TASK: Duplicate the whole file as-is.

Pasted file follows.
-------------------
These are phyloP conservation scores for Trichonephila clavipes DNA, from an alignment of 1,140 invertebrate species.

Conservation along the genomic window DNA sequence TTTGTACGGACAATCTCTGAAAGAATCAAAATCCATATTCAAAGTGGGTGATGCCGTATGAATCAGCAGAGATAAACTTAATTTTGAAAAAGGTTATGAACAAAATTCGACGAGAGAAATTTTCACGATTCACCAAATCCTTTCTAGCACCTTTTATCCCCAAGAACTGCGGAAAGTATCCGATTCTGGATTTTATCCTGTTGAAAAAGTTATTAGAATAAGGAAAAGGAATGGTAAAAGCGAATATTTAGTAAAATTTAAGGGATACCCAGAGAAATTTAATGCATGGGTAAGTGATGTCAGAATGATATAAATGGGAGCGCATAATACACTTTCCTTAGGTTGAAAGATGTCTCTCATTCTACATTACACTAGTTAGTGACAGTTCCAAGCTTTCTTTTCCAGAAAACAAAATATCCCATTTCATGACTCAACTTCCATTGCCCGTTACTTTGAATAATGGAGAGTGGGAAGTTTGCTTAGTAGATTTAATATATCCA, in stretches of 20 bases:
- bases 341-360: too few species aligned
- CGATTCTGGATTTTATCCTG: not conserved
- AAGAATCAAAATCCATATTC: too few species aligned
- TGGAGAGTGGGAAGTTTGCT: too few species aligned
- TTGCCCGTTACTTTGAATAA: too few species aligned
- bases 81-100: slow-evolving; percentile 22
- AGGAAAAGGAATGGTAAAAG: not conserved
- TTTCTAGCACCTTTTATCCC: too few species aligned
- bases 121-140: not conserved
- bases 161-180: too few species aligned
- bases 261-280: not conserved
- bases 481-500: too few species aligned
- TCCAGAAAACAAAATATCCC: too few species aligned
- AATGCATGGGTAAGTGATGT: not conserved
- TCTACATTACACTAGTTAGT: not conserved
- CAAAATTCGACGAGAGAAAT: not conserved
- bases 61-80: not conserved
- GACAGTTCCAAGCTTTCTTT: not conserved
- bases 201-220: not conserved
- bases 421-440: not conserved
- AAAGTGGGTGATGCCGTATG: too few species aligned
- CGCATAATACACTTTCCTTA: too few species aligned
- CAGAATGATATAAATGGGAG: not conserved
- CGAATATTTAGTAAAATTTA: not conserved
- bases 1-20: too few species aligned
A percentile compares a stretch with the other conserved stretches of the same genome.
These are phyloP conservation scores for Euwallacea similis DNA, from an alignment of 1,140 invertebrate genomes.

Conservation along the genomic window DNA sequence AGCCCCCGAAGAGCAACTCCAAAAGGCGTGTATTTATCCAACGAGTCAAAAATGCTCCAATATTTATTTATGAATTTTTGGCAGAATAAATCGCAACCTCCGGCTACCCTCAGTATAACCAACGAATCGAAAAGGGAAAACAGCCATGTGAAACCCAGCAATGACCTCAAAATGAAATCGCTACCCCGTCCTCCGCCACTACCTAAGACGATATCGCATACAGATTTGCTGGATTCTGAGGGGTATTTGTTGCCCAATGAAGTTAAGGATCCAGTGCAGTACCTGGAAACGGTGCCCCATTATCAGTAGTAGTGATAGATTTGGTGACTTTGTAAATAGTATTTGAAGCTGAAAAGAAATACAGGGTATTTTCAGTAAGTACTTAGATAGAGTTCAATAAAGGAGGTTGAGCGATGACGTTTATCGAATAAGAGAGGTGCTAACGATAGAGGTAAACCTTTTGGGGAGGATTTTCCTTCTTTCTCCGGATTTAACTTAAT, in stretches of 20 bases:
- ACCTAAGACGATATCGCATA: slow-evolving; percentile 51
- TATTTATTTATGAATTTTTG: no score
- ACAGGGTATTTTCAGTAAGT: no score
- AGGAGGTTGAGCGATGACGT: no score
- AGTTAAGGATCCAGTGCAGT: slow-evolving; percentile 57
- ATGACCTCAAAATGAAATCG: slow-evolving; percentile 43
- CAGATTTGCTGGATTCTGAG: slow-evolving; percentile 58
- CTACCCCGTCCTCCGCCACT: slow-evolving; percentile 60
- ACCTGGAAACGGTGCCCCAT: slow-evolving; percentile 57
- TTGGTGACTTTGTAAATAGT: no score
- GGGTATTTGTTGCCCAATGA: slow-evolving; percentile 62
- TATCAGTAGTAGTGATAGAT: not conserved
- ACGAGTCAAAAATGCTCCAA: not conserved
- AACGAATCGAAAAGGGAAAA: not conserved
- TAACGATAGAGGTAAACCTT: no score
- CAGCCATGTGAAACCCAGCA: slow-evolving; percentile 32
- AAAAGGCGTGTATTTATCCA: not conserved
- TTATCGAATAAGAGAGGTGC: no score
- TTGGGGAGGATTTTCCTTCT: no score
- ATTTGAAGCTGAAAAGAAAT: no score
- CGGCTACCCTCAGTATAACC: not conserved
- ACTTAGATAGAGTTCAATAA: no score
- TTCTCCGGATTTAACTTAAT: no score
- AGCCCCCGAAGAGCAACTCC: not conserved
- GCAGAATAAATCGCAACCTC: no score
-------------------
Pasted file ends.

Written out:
These are phyloP conservation scores for Trichonephila clavipes DNA, from an alignment of 1,140 invertebrate species.

Conservation along the genomic window DNA sequence TTTGTACGGACAATCTCTGAAAGAATCAAAATCCATATTCAAAGTGGGTGATGCCGTATGAATCAGCAGAGATAAACTTAATTTTGAAAAAGGTTATGAACAAAATTCGACGAGAGAAATTTTCACGATTCACCAAATCCTTTCTAGCACCTTTTATCCCCAAGAACTGCGGAAAGTATCCGATTCTGGATTTTATCCTGTTGAAAAAGTTATTAGAATAAGGAAAAGGAATGGTAAAAGCGAATATTTAGTAAAATTTAAGGGATACCCAGAGAAATTTAATGCATGGGTAAGTGATGTCAGAATGATATAAATGGGAGCGCATAATACACTTTCCTTAGGTTGAAAGATGTCTCTCATTCTACATTACACTAGTTAGTGACAGTTCCAAGCTTTCTTTTCCAGAAAACAAAATATCCCATTTCATGACTCAACTTCCATTGCCCGTTACTTTGAATAATGGAGAGTGGGAAGTTTGCTTAGTAGATTTAATATATCCA, in stretches of 20 bases:
- bases 341-360: too few species aligned
- CGATTCTGGATTTTATCCTG: not conserved
- AAGAATCAAAATCCATATTC: too few species aligned
- TGGAGAGTGGGAAGTTTGCT: too few species aligned
- TTGCCCGTTACTTTGAATAA: too few species aligned
- bases 81-100: slow-evolving; percentile 22
- AGGAAAAGGAATGGTAAAAG: not conserved
- TTTCTAGCACCTTTTATCCC: too few species aligned
- bases 121-140: not conserved
- bases 161-180: too few species aligned
- bases 261-280: not conserved
- bases 481-500: too few species aligned
- TCCAGAAAACAAAATATCCC: too few species aligned
- AATGCATGGGTAAGTGATGT: not conserved
- TCTACATTACACTAGTTAGT: not conserved
- CAAAATTCGACGAGAGAAAT: not conserved
- bases 61-80: not conserved
- GACAGTTCCAAGCTTTCTTT: not conserved
- bases 201-220: not conserved
- bases 421-440: not conserved
- AAAGTGGGTGATGCCGTATG: too few species aligned
- CGCATAATACACTTTCCTTA: too few species aligned
- CAGAATGATATAAATGGGAG: not conserved
- CGAATATTTAGTAAAATTTA: not conserved
- bases 1-20: too few species aligned
A percentile compares a stretch with the other conserved stretches of the same genome.
These are phyloP conservation scores for Euwallacea similis DNA, from an alignment of 1,140 invertebrate genomes.

Conservation along the genomic window DNA sequence AGCCCCCGAAGAGCAACTCCAAAAGGCGTGTATTTATCCAACGAGTCAAAAATGCTCCAATATTTATTTATGAATTTTTGGCAGAATAAATCGCAACCTCCGGCTACCCTCAGTATAACCAACGAATCGAAAAGGGAAAACAGCCATGTGAAACCCAGCAATGACCTCAAAATGAAATCGCTACCCCGTCCTCCGCCACTACCTAAGACGATATCGCATACAGATTTGCTGGATTCTGAGGGGTATTTGTTGCCCAATGAAGTTAAGGATCCAGTGCAGTACCTGGAAACGGTGCCCCATTATCAGTAGTAGTGATAGATTTGGTGACTTTGTAAATAGTATTTGAAGCTGAAAAGAAATACAGGGTATTTTCAGTAAGTACTTAGATAGAGTTCAATAAAGGAGGTTGAGCGATGACGTTTATCGAATAAGAGAGGTGCTAACGATAGAGGTAAACCTTTTGGGGAGGATTTTCCTTCTTTCTCCGGATTTAACTTAAT, in stretches of 20 bases:
- ACCTAAGACGATATCGCATA: slow-evolving; percentile 51
- TATTTATTTATGAATTTTTG: no score
- ACAGGGTATTTTCAGTAAGT: no score
- AGGAGGTTGAGCGATGACGT: no score
- AGTTAAGGATCCAGTGCAGT: slow-evolving; percentile 57
- ATGACCTCAAAATGAAATCG: slow-evolving; percentile 43
- CAGATTTGCTGGATTCTGAG: slow-evolving; percentile 58
- CTACCCCGTCCTCCGCCACT: slow-evolving; percentile 60
- ACCTGGAAACGGTGCCCCAT: slow-evolving; percentile 57
- TTGGTGACTTTGTAAATAGT: no score
- GGGTATTTGTTGCCCAATGA: slow-evolving; percentile 62
- TATCAGTAGTAGTGATAGAT: not conserved
- ACGAGTCAAAAATGCTCCAA: not conserved
- AACGAATCGAAAAGGGAAAA: not conserved
- TAACGATAGAGGTAAACCTT: no score
- CAGCCATGTGAAACCCAGCA: slow-evolving; percentile 32
- AAAAGGCGTGTATTTATCCA: not conserved
- TTATCGAATAAGAGAGGTGC: no score
- TTGGGGAGGATTTTCCTTCT: no score
- ATTTGAAGCTGAAAAGAAAT: no score
- CGGCTACCCTCAGTATAACC: not conserved
- ACTTAGATAGAGTTCAATAA: no score
- TTCTCCGGATTTAACTTAAT: no score
- AGCCCCCGAAGAGCAACTCC: not conserved
- GCAGAATAAATCGCAACCTC: no score